When it drops that lead apron over us, we have to remind ourselves that one of the things Depression does, to keep itself strong and in charge, is tell us lies, like: I am the worst at everything. Nobody really likes me. I don’t deserve to be happy. This will never end. And so on and so on. We can know, in our rational minds, that this is a giant bunch of bullshit (and we can look at all these times in our lives when were WERE good at a thing, when we genuinely felt happy, when we felt awful but got through it, etc.) but in the moment, it can be a serious challenge to wait for Depression to lift the roadblock that’s keeping us from moving those facts from our rational mind to our emotional selves.
And that’s the thing about Depression: we can’t force it to go away. As I’ve said, if I could just “stop feeling sad” I WOULD. (And, also, Depression isn’t just feeling sad, right? It’s a lot of things together than can manifest themselves into something that is most easily simplified into “I feel sad.”)
So another step in our self care is to be gentle with ourselves. Depression is beating up on us already, and we don’t need to help it out. Give yourself permission to acknowledge that you’re feeling terrible (or bad, or whatever it is you are feeling), and then do a little thing, just one single thing, that you probably don’t feel like doing, and I PROMISE you it will help. Some of those things are:
Take a shower.
Eat a nutritious meal.
Take a walk outside (even if it’s literally to the corner and back).
Do something – throw a ball, play tug of war, give belly rubs – with a dog. Just about any activity with my dogs, even if it’s just a snuggle on the couch for a few minutes, helps me.
Do five minutes of yoga stretching.
Listen to a guided meditation and follow along as best as you can.
Finally, please trust me and know that this shitty, awful, overwhelming, terrible way you feel IS NOT FOREVER. It will get better. It always gets better. You are not alone in this fight, and you are OK.
Right now, there is a child somewhere who has the same panic attacks I had, and their parents aren’t getting them help, because they believe it reflects poorly on their parenting to have a child with mental illness. Right now, there is a teenager who is contemplating self harm, because they don’t know how to reach out and ask for help. Right now, there are too many people struggling just to get to the end of the day, because they can’t afford the help that a lot of us can’t live without. But there are also people everywhere who are picking up the phone and making an appointment. There are parents who have learned that mental illness is no different than physical illness, and they’re helping their children get better. There are adults who, like me, were terrified that antidepressant medication would make them a different person, and they’re hearing the birds sing for the first time, because they have finally found their way out of the dark room.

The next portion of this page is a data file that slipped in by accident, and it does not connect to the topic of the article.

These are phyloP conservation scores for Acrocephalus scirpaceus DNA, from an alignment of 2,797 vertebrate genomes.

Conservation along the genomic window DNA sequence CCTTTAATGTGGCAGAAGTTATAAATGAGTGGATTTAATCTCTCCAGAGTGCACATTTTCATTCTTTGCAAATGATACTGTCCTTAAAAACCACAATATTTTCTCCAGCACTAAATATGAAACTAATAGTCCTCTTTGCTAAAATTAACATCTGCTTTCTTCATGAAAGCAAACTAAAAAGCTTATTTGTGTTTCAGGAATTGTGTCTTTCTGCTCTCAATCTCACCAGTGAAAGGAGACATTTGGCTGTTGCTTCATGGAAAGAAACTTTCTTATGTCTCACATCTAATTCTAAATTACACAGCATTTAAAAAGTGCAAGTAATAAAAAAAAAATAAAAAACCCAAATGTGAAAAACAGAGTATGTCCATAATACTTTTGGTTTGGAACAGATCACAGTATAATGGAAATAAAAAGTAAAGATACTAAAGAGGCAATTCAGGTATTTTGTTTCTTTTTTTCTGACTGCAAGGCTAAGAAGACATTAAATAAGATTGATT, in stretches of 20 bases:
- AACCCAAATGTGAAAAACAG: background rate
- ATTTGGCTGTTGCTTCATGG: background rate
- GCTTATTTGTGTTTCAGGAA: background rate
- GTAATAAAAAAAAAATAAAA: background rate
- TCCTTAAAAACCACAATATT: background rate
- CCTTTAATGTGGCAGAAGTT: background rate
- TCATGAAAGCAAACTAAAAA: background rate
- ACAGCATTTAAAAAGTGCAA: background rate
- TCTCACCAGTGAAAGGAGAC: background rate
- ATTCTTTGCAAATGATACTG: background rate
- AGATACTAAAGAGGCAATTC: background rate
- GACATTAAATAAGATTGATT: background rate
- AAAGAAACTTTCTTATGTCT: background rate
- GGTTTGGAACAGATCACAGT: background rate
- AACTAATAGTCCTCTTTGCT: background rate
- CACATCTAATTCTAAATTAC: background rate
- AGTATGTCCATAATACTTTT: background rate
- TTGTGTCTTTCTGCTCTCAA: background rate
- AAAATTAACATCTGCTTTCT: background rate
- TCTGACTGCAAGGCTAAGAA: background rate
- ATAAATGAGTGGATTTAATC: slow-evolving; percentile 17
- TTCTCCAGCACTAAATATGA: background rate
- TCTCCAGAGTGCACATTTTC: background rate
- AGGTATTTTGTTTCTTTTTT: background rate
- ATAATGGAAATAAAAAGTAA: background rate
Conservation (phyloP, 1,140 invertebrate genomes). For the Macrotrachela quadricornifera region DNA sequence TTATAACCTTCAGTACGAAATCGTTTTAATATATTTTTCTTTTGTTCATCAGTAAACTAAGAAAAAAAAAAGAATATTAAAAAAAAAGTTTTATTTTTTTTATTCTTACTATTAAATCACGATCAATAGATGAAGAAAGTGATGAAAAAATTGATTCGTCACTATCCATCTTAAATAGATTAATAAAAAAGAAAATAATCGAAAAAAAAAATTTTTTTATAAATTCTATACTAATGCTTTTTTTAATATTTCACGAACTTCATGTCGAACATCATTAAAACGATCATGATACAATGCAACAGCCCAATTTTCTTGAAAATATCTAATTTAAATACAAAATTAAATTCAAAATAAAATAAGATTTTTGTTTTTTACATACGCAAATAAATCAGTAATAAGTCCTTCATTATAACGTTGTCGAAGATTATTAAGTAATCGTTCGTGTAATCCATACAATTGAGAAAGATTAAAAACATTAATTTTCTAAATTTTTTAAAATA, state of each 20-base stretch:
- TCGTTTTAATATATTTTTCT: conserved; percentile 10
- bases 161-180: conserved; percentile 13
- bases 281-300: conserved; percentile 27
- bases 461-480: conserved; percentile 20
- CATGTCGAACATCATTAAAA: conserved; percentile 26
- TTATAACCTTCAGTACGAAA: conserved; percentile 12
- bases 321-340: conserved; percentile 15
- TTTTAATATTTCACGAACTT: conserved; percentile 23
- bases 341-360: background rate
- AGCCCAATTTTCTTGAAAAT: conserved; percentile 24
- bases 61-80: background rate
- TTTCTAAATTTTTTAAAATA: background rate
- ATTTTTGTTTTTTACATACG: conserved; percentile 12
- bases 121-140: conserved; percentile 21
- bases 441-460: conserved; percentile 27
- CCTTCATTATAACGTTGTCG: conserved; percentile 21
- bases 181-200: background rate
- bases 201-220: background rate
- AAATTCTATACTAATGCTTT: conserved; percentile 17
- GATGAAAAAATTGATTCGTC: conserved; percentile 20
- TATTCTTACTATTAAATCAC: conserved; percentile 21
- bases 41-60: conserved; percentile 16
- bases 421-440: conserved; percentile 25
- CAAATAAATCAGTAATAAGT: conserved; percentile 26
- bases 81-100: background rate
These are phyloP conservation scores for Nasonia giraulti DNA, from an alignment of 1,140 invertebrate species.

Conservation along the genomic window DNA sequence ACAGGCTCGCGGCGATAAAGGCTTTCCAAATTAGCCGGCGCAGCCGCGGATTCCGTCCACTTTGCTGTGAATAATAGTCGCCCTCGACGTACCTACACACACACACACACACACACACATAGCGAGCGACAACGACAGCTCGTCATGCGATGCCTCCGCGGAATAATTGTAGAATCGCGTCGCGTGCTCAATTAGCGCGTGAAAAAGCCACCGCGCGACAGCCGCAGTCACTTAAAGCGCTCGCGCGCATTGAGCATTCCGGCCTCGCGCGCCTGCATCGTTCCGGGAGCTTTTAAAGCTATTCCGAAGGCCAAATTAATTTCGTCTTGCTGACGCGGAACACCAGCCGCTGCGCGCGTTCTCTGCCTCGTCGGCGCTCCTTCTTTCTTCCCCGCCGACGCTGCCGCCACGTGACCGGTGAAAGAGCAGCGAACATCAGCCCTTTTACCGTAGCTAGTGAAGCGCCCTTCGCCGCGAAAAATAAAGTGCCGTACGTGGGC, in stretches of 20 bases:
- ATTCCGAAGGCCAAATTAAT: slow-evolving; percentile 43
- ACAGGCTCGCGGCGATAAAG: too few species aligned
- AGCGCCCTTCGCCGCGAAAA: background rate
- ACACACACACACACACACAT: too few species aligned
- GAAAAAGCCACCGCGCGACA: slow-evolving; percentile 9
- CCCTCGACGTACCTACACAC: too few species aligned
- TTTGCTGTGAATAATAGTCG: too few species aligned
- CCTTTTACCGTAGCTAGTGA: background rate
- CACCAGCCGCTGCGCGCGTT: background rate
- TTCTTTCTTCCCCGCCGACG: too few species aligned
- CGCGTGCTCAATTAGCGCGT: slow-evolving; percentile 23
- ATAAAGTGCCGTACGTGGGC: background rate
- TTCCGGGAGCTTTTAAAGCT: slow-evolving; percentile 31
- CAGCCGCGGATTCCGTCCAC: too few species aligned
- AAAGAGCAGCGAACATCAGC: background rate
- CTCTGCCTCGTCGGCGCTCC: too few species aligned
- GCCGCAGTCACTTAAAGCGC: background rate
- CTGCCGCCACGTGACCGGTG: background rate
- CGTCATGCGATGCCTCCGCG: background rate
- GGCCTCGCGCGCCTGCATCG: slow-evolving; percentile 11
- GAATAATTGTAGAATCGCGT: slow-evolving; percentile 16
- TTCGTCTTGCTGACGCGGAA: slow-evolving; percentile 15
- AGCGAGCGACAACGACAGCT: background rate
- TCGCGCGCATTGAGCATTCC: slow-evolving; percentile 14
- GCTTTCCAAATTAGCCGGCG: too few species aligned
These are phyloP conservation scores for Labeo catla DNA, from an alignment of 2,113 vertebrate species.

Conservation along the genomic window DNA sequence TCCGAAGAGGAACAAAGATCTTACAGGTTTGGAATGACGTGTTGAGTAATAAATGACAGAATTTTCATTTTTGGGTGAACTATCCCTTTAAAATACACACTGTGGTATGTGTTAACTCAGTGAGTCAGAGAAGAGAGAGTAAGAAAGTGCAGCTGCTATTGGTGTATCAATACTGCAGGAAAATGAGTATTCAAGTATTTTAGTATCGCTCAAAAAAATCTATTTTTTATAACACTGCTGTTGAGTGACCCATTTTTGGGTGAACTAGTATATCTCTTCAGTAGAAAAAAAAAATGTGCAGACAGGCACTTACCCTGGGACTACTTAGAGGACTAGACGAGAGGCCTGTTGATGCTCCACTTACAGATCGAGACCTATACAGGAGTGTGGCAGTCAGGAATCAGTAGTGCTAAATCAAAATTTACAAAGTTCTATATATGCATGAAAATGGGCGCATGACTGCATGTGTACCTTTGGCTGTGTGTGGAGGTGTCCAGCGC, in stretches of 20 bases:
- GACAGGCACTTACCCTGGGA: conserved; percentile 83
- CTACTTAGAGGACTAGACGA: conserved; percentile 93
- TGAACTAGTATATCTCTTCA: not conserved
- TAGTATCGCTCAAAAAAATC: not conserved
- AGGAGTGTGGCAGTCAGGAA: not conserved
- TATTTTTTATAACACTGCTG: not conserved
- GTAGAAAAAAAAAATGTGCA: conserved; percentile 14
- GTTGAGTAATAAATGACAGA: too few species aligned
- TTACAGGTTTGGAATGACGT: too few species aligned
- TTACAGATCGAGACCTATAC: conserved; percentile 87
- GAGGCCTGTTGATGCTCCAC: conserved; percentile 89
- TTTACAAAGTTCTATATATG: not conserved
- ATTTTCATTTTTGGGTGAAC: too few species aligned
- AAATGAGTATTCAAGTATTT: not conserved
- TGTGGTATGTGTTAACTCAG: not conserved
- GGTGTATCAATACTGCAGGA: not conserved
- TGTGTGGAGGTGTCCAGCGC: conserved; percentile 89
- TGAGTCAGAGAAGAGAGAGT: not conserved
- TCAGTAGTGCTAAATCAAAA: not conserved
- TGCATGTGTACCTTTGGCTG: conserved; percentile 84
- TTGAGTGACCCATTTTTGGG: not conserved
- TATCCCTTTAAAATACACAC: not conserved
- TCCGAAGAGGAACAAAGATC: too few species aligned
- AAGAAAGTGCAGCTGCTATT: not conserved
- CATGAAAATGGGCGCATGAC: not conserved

I spent the first thirty years of my life trapped in that dark, loud room, and I know how hopeless and suffocating it feels to be in there, so I do everything I can to help others find their way out. I do that by telling my story, so that my privilege and success does more than enrich my own life. I can live by example for someone else the way Jenny Lawson lives by example for me.
But I want to leave you today with some suggestions for things that we can all do, even if you’re not Internet Famous like I am, to help end the stigma of mental illness, so that nobody has to merely exist, when they could be living.
We can start by demanding that our elected officials fully fund mental health programs. No person anywhere, especially here in the richest country in the world, should live in the shadows or suffer alone, because they can’t afford treatment. We have all the money in the world for weapons and corporate tax cuts, so I know that we can afford to prioritize not just health care in general, but mental health care, specifically.
And until our elected officials get their acts together, we can support organizations like NAMI, that offer low and no-cost assistance to anyone who asks for it. We can support organizations like Project UROK, that work tirelessly to end stigmatization and remind us that we are sick, not weak.
We can remember, and we can remind each other, that there is no finish line when it comes to mental illness. It’s a journey, and sometimes we can see the path we’re on all the way to the horizon, while other times we can’t even see five feet in front of us because the fog is so thick. But the path is always there, and if we can’t locate it on our own, we have loved ones and doctors and medications to help us find it again, as long as we don’t give up trying to see it.
Finally, we who live with mental illness need to talk about it, because our friends and neighbors know us and trust us. It’s one thing for me to stand here and tell you that you’re not alone in this fight, but it’s something else entirely for you to prove it. We need to share our experiences, so someone who is suffering the way I was won’t feel weird or broken or ashamed or afraid to seek treatment. So that parents don’t feel like they have failed or somehow screwed up when they see symptoms in their kids.
People tell me that I’m brave for speaking out the way I do, and while I appreciate that, I don’t necessarily agree. Firefighters are brave. Single parents who work multiple jobs to take care of their kids are brave. The Parkland students are brave. People who reach out to get help for their mental illness are brave. I’m not brave. I’m just a writer and occasional actor who wants to share his privilege and good fortune with the world, who hopes to speak out about mental health so much that one day, it will be wholly unremarkable to stand up and say fifteen words: